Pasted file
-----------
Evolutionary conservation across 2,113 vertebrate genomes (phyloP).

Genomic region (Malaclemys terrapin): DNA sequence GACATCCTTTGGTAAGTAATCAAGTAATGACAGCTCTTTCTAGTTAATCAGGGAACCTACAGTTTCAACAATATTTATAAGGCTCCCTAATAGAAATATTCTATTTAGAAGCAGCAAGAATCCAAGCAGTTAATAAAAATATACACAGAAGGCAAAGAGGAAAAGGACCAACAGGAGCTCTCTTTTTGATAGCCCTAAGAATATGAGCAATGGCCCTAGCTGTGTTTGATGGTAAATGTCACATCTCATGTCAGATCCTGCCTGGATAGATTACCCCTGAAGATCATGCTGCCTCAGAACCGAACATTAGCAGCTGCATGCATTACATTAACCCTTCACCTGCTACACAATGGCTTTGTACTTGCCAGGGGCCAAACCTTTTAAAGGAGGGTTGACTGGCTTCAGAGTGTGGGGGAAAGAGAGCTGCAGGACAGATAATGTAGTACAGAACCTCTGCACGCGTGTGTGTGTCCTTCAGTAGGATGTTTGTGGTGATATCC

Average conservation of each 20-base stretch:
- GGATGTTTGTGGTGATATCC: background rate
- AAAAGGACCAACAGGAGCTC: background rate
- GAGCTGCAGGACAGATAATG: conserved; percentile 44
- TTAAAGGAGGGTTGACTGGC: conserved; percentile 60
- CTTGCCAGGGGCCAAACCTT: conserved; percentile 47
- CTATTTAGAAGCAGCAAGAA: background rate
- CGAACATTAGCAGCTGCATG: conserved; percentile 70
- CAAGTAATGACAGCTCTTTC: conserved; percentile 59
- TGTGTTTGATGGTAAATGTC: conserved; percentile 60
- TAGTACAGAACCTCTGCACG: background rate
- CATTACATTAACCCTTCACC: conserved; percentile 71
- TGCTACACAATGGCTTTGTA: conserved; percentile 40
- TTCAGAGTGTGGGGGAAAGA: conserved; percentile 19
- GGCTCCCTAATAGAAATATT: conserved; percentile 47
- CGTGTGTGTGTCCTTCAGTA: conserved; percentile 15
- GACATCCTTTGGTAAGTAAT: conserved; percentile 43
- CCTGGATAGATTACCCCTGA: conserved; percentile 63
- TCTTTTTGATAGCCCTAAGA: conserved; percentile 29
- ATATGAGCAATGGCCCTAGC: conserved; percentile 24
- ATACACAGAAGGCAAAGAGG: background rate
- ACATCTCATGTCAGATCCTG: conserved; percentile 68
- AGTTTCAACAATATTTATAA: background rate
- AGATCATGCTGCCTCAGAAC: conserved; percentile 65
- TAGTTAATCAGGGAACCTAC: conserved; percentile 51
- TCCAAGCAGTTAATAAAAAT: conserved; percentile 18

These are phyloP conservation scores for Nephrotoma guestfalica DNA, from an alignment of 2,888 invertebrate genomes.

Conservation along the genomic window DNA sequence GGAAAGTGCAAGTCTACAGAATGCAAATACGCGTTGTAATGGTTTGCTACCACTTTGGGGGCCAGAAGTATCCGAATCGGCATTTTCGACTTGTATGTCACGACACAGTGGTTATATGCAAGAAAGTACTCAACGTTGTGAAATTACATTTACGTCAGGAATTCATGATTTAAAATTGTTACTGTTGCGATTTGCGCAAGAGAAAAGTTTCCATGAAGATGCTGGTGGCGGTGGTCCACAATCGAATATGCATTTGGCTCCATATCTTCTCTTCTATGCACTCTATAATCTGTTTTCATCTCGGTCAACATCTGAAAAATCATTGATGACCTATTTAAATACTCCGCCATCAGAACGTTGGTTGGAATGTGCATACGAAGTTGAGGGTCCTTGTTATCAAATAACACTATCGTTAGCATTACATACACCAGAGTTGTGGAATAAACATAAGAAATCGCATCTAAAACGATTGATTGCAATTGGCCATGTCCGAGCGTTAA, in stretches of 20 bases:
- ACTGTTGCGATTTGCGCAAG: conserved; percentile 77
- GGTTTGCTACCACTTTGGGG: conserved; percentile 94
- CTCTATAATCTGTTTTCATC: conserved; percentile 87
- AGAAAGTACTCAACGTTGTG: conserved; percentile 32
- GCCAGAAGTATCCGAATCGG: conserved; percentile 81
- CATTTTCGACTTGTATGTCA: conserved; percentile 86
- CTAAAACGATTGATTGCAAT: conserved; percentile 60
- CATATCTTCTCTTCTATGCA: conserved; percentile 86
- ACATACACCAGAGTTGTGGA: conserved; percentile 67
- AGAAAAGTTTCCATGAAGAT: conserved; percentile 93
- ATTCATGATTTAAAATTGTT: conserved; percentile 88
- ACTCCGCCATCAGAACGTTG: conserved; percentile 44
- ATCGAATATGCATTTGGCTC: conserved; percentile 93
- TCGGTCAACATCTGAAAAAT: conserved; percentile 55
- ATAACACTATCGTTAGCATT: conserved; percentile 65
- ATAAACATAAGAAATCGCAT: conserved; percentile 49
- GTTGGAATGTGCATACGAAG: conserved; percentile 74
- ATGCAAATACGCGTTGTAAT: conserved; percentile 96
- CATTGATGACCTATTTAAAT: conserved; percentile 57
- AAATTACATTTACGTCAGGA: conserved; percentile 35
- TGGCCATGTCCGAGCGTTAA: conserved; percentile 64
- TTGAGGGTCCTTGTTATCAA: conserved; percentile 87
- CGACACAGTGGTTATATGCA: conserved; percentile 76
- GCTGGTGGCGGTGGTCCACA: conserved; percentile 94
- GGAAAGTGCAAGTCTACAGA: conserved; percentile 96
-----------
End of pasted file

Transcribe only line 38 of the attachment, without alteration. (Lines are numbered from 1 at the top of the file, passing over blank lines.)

- CATATCTTCTCTTCTATGCA: conserved; percentile 86